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Empowerment effects across cultures

An Erratum to this article was published on 16 July 2004

Abstract

Three studies examined cross-cultural variations in empowerment effects. Study 1 investigated whether Hofstede's power distance scores moderated the effect of job autonomy on job satisfaction using World Values Survey data on 33 nations. Study 2 surveyed frontline hotel employees from Canada and PRC to investigate the moderating role of power distance at the individual level. In Study 3, hotel management students from Canada and PRC were asked to play the role of a frontline employee, who had to handle a special customer request, in a scenario experiment. These studies show consistently that the cultural value of power distance moderates the effect of empowerment on job satisfaction. Moreover, willingness to accept and exercise the discretionary power allowed by management and desire to satisfy customer needs and wants are two employee conditions that are essential for the successful implementation of the empowerment approach.

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Figure 1
Figure 2

Notes

  1. We also correlated, at the individual level in each of the 42 nations, the scores of job autonomy with variables that are expected to exhibit substantial or null relationships. Job autonomy is related to pride in work (median r=0.46) and is related moderately to a broader feeling of self-control measured by perceived life control (median r=0.22). All coefficients are significant at P<0.05. Discriminant validity is shown when job autonomy was found to be unrelated to a close, but different, construct – whether or not one suffered interference from authorities. Job autonomy was not correlated to choice to follow orders (median r=0.02) and respect for authority (median r=0.05).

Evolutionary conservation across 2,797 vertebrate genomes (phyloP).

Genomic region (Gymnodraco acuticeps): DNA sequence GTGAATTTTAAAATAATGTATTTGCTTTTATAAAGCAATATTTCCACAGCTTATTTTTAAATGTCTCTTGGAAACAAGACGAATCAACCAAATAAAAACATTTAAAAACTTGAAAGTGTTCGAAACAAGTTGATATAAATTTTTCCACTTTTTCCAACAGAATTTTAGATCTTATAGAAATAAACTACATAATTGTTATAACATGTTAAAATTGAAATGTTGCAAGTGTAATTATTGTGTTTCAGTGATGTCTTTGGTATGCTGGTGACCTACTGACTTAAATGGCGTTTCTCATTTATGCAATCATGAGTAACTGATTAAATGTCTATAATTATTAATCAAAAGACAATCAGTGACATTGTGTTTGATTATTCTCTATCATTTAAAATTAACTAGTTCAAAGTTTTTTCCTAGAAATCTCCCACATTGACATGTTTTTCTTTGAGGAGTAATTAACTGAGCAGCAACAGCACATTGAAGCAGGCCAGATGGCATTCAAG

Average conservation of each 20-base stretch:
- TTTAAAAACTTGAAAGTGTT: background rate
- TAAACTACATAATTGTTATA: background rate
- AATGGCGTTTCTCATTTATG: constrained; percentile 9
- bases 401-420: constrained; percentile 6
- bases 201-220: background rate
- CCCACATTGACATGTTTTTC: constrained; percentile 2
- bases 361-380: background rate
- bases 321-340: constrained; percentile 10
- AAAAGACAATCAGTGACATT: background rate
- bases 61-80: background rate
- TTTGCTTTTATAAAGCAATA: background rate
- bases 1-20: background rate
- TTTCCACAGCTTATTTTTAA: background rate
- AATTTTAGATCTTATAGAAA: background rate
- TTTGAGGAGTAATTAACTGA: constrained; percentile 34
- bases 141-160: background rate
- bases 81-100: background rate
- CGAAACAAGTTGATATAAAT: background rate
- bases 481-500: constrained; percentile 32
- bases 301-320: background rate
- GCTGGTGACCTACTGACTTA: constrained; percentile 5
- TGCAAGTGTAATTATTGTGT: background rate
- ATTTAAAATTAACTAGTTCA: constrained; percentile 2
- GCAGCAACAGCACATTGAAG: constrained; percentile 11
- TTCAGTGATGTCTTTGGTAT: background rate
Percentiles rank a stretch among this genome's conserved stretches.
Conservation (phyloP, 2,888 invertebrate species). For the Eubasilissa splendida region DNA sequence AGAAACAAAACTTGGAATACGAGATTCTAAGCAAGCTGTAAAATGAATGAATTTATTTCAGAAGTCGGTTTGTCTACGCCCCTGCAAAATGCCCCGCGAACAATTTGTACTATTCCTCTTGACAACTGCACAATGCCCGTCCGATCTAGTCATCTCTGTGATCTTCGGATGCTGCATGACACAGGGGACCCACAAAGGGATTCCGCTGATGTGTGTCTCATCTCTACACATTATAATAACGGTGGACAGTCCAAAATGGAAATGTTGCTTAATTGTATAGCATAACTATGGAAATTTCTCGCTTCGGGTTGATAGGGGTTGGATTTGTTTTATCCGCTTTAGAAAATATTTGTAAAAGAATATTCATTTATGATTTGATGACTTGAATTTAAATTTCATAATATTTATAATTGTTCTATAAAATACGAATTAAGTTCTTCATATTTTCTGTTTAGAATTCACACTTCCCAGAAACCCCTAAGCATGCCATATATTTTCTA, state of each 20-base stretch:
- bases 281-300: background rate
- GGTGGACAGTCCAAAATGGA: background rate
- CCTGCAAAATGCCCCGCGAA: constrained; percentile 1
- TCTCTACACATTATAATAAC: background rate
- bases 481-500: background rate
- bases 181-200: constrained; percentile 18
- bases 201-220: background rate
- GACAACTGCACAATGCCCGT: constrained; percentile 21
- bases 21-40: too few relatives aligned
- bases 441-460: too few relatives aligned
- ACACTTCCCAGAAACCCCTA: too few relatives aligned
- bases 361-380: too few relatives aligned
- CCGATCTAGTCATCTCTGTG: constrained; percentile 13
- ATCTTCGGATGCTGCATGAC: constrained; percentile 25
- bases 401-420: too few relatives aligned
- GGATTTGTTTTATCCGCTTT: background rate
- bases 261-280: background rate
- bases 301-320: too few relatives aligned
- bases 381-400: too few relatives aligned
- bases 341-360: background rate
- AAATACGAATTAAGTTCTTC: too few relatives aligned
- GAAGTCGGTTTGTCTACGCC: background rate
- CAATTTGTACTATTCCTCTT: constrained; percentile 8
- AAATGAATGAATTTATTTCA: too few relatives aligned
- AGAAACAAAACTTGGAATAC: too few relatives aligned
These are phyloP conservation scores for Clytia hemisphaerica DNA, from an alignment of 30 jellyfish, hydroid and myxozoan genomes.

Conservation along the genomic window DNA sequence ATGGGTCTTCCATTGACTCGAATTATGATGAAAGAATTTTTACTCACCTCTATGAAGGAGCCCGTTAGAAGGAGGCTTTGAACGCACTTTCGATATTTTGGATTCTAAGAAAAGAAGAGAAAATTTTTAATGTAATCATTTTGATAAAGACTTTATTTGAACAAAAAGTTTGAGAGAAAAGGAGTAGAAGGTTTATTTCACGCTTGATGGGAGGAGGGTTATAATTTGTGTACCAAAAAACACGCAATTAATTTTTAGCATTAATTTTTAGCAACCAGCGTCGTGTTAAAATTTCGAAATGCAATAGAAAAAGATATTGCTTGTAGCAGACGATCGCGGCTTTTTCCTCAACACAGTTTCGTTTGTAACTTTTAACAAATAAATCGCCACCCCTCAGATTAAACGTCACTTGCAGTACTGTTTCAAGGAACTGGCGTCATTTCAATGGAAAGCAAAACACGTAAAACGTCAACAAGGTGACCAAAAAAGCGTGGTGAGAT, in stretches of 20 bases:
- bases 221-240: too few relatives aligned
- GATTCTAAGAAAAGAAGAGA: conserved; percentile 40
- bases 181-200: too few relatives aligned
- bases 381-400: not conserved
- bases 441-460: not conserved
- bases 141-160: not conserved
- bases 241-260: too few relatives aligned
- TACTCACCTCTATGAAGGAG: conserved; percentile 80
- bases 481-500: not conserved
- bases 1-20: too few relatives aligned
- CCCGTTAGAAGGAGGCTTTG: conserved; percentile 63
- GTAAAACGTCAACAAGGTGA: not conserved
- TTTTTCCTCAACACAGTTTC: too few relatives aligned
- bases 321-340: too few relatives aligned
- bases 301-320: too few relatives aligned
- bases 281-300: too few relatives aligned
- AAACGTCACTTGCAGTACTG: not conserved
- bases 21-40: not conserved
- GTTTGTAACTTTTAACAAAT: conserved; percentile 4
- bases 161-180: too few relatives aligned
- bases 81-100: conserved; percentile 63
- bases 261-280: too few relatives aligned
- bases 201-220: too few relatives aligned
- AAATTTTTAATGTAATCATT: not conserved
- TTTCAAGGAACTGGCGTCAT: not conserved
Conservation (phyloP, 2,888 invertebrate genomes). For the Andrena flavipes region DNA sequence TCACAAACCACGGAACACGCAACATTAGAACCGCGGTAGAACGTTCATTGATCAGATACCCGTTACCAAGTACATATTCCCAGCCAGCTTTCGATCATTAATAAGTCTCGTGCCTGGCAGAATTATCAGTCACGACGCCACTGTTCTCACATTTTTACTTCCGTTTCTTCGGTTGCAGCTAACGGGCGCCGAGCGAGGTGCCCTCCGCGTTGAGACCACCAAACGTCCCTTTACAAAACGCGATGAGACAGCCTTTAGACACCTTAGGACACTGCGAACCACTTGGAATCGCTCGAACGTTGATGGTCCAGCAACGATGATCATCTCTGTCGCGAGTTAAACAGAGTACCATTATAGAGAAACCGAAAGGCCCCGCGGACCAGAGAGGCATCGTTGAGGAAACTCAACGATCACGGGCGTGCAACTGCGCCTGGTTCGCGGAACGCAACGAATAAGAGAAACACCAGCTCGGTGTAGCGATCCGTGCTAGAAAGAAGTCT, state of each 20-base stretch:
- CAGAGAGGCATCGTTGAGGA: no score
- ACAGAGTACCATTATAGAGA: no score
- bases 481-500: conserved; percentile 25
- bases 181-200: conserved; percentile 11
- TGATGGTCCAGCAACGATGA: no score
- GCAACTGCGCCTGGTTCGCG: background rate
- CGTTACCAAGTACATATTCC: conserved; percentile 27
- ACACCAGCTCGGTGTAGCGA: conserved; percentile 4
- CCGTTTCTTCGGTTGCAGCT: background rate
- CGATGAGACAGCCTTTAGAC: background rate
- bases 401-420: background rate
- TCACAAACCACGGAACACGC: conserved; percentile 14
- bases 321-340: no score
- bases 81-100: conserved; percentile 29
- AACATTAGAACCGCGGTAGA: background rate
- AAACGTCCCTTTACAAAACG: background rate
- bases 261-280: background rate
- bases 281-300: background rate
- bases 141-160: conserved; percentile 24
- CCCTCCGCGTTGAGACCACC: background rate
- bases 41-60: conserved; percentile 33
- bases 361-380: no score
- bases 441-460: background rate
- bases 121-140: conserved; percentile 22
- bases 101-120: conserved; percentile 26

2. This can be understood intuitively as the following:

    or

    Given that b1 is 0.30 and b2 is −0.003, the value of (b1+b2 × power distance) approaches zero when the power distance score is 104.

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Acknowledgements

This study was supported by the Hong Kong Research Grants Council (Ref. No. 4030/00 H) awarded to the first and second authors. We thank Ilan Vertinsky, Dora Lau, the departmental editor Kwok Leung, and the two anonymous reviewers for their comments on this paper.

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Correspondence to Kevin Au.

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Accepted by Tom Brewer; outgoing Editor, 28 September 2003.

An Erratum for this article can be found at http://dx.doi.org/10.1057/palgrave.jibs.8400101

Appendix A: Measurement items

Appendix A: Measurement items

Customer orientation (Han et al., 1998)

Our business objectives are driven by customer satisfaction.

We closely monitor and assess our level of commitment in serving customers' needs.

Our competitive advantage is based on understanding customers' needs.

Business strategies are driven by the goal of increasing customer value.

We pay close attention to after-sales service.

Job satisfaction (Hartline and Ferrell, 1996)

Overall speaking, I am satisfied with my job.

I am satisfied with my organisation's policies.

Power distance (Brockner et al., 2001)

People at lower levels in the organisation should carry out the requests of people at higher levels without questions.

People at higher levels in organisations have a responsibility to make important decisions for people below them.

Once a top-level executive makes a decision, people working for the company should not question it.

In work-related matters, managers have a right to expect obedience from their subordinates.

A company's rules should not be broken, not even when the employee thinks it is in the company's best interest.

Self-determination (Spreitzer, 1995)

I have significant autonomy in determining how I do my job.

I can decide on my own how to go about doing my work.

I have considerable opportunity for independence and freedom in how I do my job.

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Hui, M., Au, K. & Fock, H. Empowerment effects across cultures. J Int Bus Stud 35, 46–60 (2004). https://doi.org/10.1057/palgrave.jibs.8400067

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Keywords

  • empowerment
  • job satisfaction
  • power distance
  • services
  • China